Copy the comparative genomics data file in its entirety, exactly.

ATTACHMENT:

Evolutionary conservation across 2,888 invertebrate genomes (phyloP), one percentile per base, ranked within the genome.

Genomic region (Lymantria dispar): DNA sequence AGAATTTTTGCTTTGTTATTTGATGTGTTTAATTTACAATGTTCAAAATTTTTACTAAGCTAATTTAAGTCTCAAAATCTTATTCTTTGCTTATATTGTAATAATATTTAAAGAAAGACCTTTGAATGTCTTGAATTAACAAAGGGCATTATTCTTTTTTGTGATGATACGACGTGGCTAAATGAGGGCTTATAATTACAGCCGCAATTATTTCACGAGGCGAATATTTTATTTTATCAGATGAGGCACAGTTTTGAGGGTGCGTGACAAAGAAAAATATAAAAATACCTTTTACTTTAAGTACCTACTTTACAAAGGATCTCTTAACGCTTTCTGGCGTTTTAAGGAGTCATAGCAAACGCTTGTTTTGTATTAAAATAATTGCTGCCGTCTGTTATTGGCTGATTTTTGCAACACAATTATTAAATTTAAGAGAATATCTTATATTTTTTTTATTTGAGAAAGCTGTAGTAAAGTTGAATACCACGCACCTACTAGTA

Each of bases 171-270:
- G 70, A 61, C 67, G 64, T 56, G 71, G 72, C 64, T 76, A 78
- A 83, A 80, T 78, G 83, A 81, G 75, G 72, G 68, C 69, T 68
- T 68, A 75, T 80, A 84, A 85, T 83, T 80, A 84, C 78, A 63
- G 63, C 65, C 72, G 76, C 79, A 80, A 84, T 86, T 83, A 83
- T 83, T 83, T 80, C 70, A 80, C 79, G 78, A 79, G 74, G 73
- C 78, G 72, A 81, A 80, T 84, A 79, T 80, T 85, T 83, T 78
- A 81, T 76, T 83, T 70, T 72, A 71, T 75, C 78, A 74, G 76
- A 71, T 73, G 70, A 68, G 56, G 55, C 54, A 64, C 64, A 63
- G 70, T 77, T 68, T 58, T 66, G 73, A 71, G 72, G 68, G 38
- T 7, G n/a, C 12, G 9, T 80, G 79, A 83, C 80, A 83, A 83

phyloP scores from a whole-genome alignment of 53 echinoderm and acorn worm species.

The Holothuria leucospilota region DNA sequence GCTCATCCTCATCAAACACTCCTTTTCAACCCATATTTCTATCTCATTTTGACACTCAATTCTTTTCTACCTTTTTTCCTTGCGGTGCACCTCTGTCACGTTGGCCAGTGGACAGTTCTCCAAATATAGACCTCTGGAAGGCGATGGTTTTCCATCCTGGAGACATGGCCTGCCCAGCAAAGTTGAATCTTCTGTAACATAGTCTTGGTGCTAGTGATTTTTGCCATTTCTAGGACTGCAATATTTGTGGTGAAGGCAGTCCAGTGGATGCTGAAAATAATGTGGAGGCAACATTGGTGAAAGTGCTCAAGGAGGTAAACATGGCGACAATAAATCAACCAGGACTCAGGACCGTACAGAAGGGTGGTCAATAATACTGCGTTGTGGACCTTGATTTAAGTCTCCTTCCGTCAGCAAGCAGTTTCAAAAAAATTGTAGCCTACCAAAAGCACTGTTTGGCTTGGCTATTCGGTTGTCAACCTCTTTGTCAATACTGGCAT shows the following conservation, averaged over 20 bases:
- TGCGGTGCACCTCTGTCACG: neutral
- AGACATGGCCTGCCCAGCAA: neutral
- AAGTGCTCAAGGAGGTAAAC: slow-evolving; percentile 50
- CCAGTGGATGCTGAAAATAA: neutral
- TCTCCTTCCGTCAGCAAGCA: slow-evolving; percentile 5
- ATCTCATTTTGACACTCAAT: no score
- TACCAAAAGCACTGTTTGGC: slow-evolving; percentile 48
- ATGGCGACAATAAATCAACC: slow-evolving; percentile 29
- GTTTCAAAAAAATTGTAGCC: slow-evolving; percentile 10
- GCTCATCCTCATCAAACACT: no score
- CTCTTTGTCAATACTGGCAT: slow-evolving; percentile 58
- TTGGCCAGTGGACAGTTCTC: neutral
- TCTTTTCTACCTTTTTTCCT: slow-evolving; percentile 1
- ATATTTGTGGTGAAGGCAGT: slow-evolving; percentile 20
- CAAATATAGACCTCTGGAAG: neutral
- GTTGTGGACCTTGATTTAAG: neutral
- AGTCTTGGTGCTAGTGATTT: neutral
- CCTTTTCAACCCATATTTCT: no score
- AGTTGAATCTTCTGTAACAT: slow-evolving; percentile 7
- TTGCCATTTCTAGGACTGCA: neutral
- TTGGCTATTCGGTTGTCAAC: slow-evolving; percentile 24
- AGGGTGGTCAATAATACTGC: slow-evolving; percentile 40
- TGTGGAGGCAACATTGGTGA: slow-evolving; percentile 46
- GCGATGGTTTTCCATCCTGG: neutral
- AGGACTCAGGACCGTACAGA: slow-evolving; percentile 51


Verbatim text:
Evolutionary conservation across 2,888 invertebrate genomes (phyloP), one percentile per base, ranked within the genome.

Genomic region (Lymantria dispar): DNA sequence AGAATTTTTGCTTTGTTATTTGATGTGTTTAATTTACAATGTTCAAAATTTTTACTAAGCTAATTTAAGTCTCAAAATCTTATTCTTTGCTTATATTGTAATAATATTTAAAGAAAGACCTTTGAATGTCTTGAATTAACAAAGGGCATTATTCTTTTTTGTGATGATACGACGTGGCTAAATGAGGGCTTATAATTACAGCCGCAATTATTTCACGAGGCGAATATTTTATTTTATCAGATGAGGCACAGTTTTGAGGGTGCGTGACAAAGAAAAATATAAAAATACCTTTTACTTTAAGTACCTACTTTACAAAGGATCTCTTAACGCTTTCTGGCGTTTTAAGGAGTCATAGCAAACGCTTGTTTTGTATTAAAATAATTGCTGCCGTCTGTTATTGGCTGATTTTTGCAACACAATTATTAAATTTAAGAGAATATCTTATATTTTTTTTATTTGAGAAAGCTGTAGTAAAGTTGAATACCACGCACCTACTAGTA

Each of bases 171-270:
- G 70, A 61, C 67, G 64, T 56, G 71, G 72, C 64, T 76, A 78
- A 83, A 80, T 78, G 83, A 81, G 75, G 72, G 68, C 69, T 68
- T 68, A 75, T 80, A 84, A 85, T 83, T 80, A 84, C 78, A 63
- G 63, C 65, C 72, G 76, C 79, A 80, A 84, T 86, T 83, A 83
- T 83, T 83, T 80, C 70, A 80, C 79, G 78, A 79, G 74, G 73
- C 78, G 72, A 81, A 80, T 84, A 79, T 80, T 85, T 83, T 78
- A 81, T 76, T 83, T 70, T 72, A 71, T 75, C 78, A 74, G 76
- A 71, T 73, G 70, A 68, G 56, G 55, C 54, A 64, C 64, A 63
- G 70, T 77, T 68, T 58, T 66, G 73, A 71, G 72, G 68, G 38
- T 7, G n/a, C 12, G 9, T 80, G 79, A 83, C 80, A 83, A 83

phyloP scores from a whole-genome alignment of 53 echinoderm and acorn worm species.

The Holothuria leucospilota region DNA sequence GCTCATCCTCATCAAACACTCCTTTTCAACCCATATTTCTATCTCATTTTGACACTCAATTCTTTTCTACCTTTTTTCCTTGCGGTGCACCTCTGTCACGTTGGCCAGTGGACAGTTCTCCAAATATAGACCTCTGGAAGGCGATGGTTTTCCATCCTGGAGACATGGCCTGCCCAGCAAAGTTGAATCTTCTGTAACATAGTCTTGGTGCTAGTGATTTTTGCCATTTCTAGGACTGCAATATTTGTGGTGAAGGCAGTCCAGTGGATGCTGAAAATAATGTGGAGGCAACATTGGTGAAAGTGCTCAAGGAGGTAAACATGGCGACAATAAATCAACCAGGACTCAGGACCGTACAGAAGGGTGGTCAATAATACTGCGTTGTGGACCTTGATTTAAGTCTCCTTCCGTCAGCAAGCAGTTTCAAAAAAATTGTAGCCTACCAAAAGCACTGTTTGGCTTGGCTATTCGGTTGTCAACCTCTTTGTCAATACTGGCAT shows the following conservation, averaged over 20 bases:
- TGCGGTGCACCTCTGTCACG: neutral
- AGACATGGCCTGCCCAGCAA: neutral
- AAGTGCTCAAGGAGGTAAAC: slow-evolving; percentile 50
- CCAGTGGATGCTGAAAATAA: neutral
- TCTCCTTCCGTCAGCAAGCA: slow-evolving; percentile 5
- ATCTCATTTTGACACTCAAT: no score
- TACCAAAAGCACTGTTTGGC: slow-evolving; percentile 48
- ATGGCGACAATAAATCAACC: slow-evolving; percentile 29
- GTTTCAAAAAAATTGTAGCC: slow-evolving; percentile 10
- GCTCATCCTCATCAAACACT: no score
- CTCTTTGTCAATACTGGCAT: slow-evolving; percentile 58
- TTGGCCAGTGGACAGTTCTC: neutral
- TCTTTTCTACCTTTTTTCCT: slow-evolving; percentile 1
- ATATTTGTGGTGAAGGCAGT: slow-evolving; percentile 20
- CAAATATAGACCTCTGGAAG: neutral
- GTTGTGGACCTTGATTTAAG: neutral
- AGTCTTGGTGCTAGTGATTT: neutral
- CCTTTTCAACCCATATTTCT: no score
- AGTTGAATCTTCTGTAACAT: slow-evolving; percentile 7
- TTGCCATTTCTAGGACTGCA: neutral
- TTGGCTATTCGGTTGTCAAC: slow-evolving; percentile 24
- AGGGTGGTCAATAATACTGC: slow-evolving; percentile 40
- TGTGGAGGCAACATTGGTGA: slow-evolving; percentile 46
- GCGATGGTTTTCCATCCTGG: neutral
- AGGACTCAGGACCGTACAGA: slow-evolving; percentile 51